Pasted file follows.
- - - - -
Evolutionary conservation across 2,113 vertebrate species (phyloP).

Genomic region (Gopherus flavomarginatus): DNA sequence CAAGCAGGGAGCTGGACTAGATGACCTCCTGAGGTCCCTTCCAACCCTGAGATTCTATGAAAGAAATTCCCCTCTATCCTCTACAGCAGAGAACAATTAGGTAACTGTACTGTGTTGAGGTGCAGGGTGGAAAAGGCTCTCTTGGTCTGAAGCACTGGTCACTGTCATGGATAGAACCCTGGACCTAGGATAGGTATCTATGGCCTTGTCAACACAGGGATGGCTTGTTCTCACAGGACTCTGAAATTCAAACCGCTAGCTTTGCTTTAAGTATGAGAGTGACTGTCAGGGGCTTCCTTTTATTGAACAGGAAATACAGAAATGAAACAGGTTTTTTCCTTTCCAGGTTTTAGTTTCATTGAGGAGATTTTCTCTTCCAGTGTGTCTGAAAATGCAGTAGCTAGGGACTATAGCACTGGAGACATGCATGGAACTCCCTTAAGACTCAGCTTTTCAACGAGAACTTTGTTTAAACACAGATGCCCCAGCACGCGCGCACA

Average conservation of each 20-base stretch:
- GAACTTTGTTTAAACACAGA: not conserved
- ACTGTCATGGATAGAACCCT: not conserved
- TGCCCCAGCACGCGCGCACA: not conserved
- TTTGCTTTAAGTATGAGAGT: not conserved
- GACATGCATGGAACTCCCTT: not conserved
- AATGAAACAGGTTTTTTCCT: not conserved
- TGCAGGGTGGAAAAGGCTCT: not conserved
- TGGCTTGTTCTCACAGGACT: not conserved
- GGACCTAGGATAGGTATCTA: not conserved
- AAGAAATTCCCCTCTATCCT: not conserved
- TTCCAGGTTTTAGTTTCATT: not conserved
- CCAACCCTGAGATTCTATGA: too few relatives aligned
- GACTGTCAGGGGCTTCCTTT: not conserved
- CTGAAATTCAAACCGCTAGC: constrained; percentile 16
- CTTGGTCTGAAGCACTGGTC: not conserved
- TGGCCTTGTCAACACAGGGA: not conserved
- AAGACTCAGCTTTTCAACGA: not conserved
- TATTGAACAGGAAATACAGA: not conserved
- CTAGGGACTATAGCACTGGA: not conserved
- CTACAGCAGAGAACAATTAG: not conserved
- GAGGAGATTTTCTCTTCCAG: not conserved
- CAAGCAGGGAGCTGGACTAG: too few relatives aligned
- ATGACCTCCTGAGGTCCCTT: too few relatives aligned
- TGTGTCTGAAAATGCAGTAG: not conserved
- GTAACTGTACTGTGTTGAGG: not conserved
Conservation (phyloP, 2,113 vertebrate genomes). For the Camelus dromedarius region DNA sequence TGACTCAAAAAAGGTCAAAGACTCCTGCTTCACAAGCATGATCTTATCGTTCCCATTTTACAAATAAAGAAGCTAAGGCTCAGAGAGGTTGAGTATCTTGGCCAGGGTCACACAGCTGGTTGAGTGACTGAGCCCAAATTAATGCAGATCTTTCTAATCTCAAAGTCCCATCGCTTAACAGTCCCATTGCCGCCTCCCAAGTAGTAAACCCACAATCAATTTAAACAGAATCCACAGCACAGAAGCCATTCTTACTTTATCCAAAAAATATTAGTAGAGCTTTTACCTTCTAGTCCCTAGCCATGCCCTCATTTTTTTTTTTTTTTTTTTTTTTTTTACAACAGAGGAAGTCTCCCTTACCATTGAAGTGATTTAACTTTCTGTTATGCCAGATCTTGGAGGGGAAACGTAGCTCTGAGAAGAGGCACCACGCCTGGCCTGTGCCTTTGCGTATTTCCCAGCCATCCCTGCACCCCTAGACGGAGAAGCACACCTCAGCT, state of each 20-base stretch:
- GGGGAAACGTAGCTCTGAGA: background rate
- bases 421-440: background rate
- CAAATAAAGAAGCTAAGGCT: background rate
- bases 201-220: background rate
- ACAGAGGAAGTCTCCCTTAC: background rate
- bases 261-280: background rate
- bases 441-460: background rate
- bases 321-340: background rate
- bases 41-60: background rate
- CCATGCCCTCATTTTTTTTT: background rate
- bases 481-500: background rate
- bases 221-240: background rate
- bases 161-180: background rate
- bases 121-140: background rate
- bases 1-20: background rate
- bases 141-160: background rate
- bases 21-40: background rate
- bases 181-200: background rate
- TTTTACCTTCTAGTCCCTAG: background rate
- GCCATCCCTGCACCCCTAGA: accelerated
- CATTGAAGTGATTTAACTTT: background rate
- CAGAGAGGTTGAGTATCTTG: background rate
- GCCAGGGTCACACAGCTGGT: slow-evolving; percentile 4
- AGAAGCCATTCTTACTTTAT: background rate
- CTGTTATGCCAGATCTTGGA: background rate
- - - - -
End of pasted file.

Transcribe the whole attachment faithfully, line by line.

Evolutionary conservation across 2,113 vertebrate species (phyloP).

Genomic region (Gopherus flavomarginatus): DNA sequence CAAGCAGGGAGCTGGACTAGATGACCTCCTGAGGTCCCTTCCAACCCTGAGATTCTATGAAAGAAATTCCCCTCTATCCTCTACAGCAGAGAACAATTAGGTAACTGTACTGTGTTGAGGTGCAGGGTGGAAAAGGCTCTCTTGGTCTGAAGCACTGGTCACTGTCATGGATAGAACCCTGGACCTAGGATAGGTATCTATGGCCTTGTCAACACAGGGATGGCTTGTTCTCACAGGACTCTGAAATTCAAACCGCTAGCTTTGCTTTAAGTATGAGAGTGACTGTCAGGGGCTTCCTTTTATTGAACAGGAAATACAGAAATGAAACAGGTTTTTTCCTTTCCAGGTTTTAGTTTCATTGAGGAGATTTTCTCTTCCAGTGTGTCTGAAAATGCAGTAGCTAGGGACTATAGCACTGGAGACATGCATGGAACTCCCTTAAGACTCAGCTTTTCAACGAGAACTTTGTTTAAACACAGATGCCCCAGCACGCGCGCACA

Average conservation of each 20-base stretch:
- GAACTTTGTTTAAACACAGA: not conserved
- ACTGTCATGGATAGAACCCT: not conserved
- TGCCCCAGCACGCGCGCACA: not conserved
- TTTGCTTTAAGTATGAGAGT: not conserved
- GACATGCATGGAACTCCCTT: not conserved
- AATGAAACAGGTTTTTTCCT: not conserved
- TGCAGGGTGGAAAAGGCTCT: not conserved
- TGGCTTGTTCTCACAGGACT: not conserved
- GGACCTAGGATAGGTATCTA: not conserved
- AAGAAATTCCCCTCTATCCT: not conserved
- TTCCAGGTTTTAGTTTCATT: not conserved
- CCAACCCTGAGATTCTATGA: too few relatives aligned
- GACTGTCAGGGGCTTCCTTT: not conserved
- CTGAAATTCAAACCGCTAGC: constrained; percentile 16
- CTTGGTCTGAAGCACTGGTC: not conserved
- TGGCCTTGTCAACACAGGGA: not conserved
- AAGACTCAGCTTTTCAACGA: not conserved
- TATTGAACAGGAAATACAGA: not conserved
- CTAGGGACTATAGCACTGGA: not conserved
- CTACAGCAGAGAACAATTAG: not conserved
- GAGGAGATTTTCTCTTCCAG: not conserved
- CAAGCAGGGAGCTGGACTAG: too few relatives aligned
- ATGACCTCCTGAGGTCCCTT: too few relatives aligned
- TGTGTCTGAAAATGCAGTAG: not conserved
- GTAACTGTACTGTGTTGAGG: not conserved
Conservation (phyloP, 2,113 vertebrate genomes). For the Camelus dromedarius region DNA sequence TGACTCAAAAAAGGTCAAAGACTCCTGCTTCACAAGCATGATCTTATCGTTCCCATTTTACAAATAAAGAAGCTAAGGCTCAGAGAGGTTGAGTATCTTGGCCAGGGTCACACAGCTGGTTGAGTGACTGAGCCCAAATTAATGCAGATCTTTCTAATCTCAAAGTCCCATCGCTTAACAGTCCCATTGCCGCCTCCCAAGTAGTAAACCCACAATCAATTTAAACAGAATCCACAGCACAGAAGCCATTCTTACTTTATCCAAAAAATATTAGTAGAGCTTTTACCTTCTAGTCCCTAGCCATGCCCTCATTTTTTTTTTTTTTTTTTTTTTTTTTACAACAGAGGAAGTCTCCCTTACCATTGAAGTGATTTAACTTTCTGTTATGCCAGATCTTGGAGGGGAAACGTAGCTCTGAGAAGAGGCACCACGCCTGGCCTGTGCCTTTGCGTATTTCCCAGCCATCCCTGCACCCCTAGACGGAGAAGCACACCTCAGCT, state of each 20-base stretch:
- GGGGAAACGTAGCTCTGAGA: background rate
- bases 421-440: background rate
- CAAATAAAGAAGCTAAGGCT: background rate
- bases 201-220: background rate
- ACAGAGGAAGTCTCCCTTAC: background rate
- bases 261-280: background rate
- bases 441-460: background rate
- bases 321-340: background rate
- bases 41-60: background rate
- CCATGCCCTCATTTTTTTTT: background rate
- bases 481-500: background rate
- bases 221-240: background rate
- bases 161-180: background rate
- bases 121-140: background rate
- bases 1-20: background rate
- bases 141-160: background rate
- bases 21-40: background rate
- bases 181-200: background rate
- TTTTACCTTCTAGTCCCTAG: background rate
- GCCATCCCTGCACCCCTAGA: accelerated
- CATTGAAGTGATTTAACTTT: background rate
- CAGAGAGGTTGAGTATCTTG: background rate
- GCCAGGGTCACACAGCTGGT: slow-evolving; percentile 4
- AGAAGCCATTCTTACTTTAT: background rate
- CTGTTATGCCAGATCTTGGA: background rate